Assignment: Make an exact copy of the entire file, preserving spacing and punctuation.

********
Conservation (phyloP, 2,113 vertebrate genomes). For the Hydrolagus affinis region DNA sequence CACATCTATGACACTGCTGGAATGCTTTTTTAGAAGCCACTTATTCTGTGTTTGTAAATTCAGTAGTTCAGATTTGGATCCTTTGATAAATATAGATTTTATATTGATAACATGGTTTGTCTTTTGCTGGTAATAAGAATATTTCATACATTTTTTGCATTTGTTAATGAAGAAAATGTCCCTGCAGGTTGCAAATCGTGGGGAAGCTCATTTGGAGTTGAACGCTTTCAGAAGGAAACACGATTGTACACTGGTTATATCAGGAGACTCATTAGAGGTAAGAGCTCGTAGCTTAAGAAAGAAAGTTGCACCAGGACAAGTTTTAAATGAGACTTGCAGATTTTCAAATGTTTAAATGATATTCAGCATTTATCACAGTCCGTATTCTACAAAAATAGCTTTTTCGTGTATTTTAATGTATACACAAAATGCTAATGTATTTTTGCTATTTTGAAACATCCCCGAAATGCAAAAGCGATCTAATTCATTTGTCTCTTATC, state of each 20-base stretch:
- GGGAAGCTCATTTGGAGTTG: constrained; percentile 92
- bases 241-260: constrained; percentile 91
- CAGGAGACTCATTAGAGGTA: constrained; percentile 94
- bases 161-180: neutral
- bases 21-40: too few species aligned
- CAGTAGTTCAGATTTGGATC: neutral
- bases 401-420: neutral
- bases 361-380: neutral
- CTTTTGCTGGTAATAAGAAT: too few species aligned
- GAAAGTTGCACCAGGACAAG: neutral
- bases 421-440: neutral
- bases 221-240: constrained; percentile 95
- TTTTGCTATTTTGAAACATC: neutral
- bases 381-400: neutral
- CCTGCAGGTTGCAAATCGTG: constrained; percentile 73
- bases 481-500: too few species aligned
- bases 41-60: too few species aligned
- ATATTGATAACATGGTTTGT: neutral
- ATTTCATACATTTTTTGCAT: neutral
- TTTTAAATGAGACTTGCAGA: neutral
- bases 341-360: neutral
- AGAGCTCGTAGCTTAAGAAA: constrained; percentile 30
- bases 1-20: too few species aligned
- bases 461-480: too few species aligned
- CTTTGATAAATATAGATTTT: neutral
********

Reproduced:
Conservation (phyloP, 2,113 vertebrate genomes). For the Hydrolagus affinis region DNA sequence CACATCTATGACACTGCTGGAATGCTTTTTTAGAAGCCACTTATTCTGTGTTTGTAAATTCAGTAGTTCAGATTTGGATCCTTTGATAAATATAGATTTTATATTGATAACATGGTTTGTCTTTTGCTGGTAATAAGAATATTTCATACATTTTTTGCATTTGTTAATGAAGAAAATGTCCCTGCAGGTTGCAAATCGTGGGGAAGCTCATTTGGAGTTGAACGCTTTCAGAAGGAAACACGATTGTACACTGGTTATATCAGGAGACTCATTAGAGGTAAGAGCTCGTAGCTTAAGAAAGAAAGTTGCACCAGGACAAGTTTTAAATGAGACTTGCAGATTTTCAAATGTTTAAATGATATTCAGCATTTATCACAGTCCGTATTCTACAAAAATAGCTTTTTCGTGTATTTTAATGTATACACAAAATGCTAATGTATTTTTGCTATTTTGAAACATCCCCGAAATGCAAAAGCGATCTAATTCATTTGTCTCTTATC, state of each 20-base stretch:
- GGGAAGCTCATTTGGAGTTG: constrained; percentile 92
- bases 241-260: constrained; percentile 91
- CAGGAGACTCATTAGAGGTA: constrained; percentile 94
- bases 161-180: neutral
- bases 21-40: too few species aligned
- CAGTAGTTCAGATTTGGATC: neutral
- bases 401-420: neutral
- bases 361-380: neutral
- CTTTTGCTGGTAATAAGAAT: too few species aligned
- GAAAGTTGCACCAGGACAAG: neutral
- bases 421-440: neutral
- bases 221-240: constrained; percentile 95
- TTTTGCTATTTTGAAACATC: neutral
- bases 381-400: neutral
- CCTGCAGGTTGCAAATCGTG: constrained; percentile 73
- bases 481-500: too few species aligned
- bases 41-60: too few species aligned
- ATATTGATAACATGGTTTGT: neutral
- ATTTCATACATTTTTTGCAT: neutral
- TTTTAAATGAGACTTGCAGA: neutral
- bases 341-360: neutral
- AGAGCTCGTAGCTTAAGAAA: constrained; percentile 30
- bases 1-20: too few species aligned
- bases 461-480: too few species aligned
- CTTTGATAAATATAGATTTT: neutral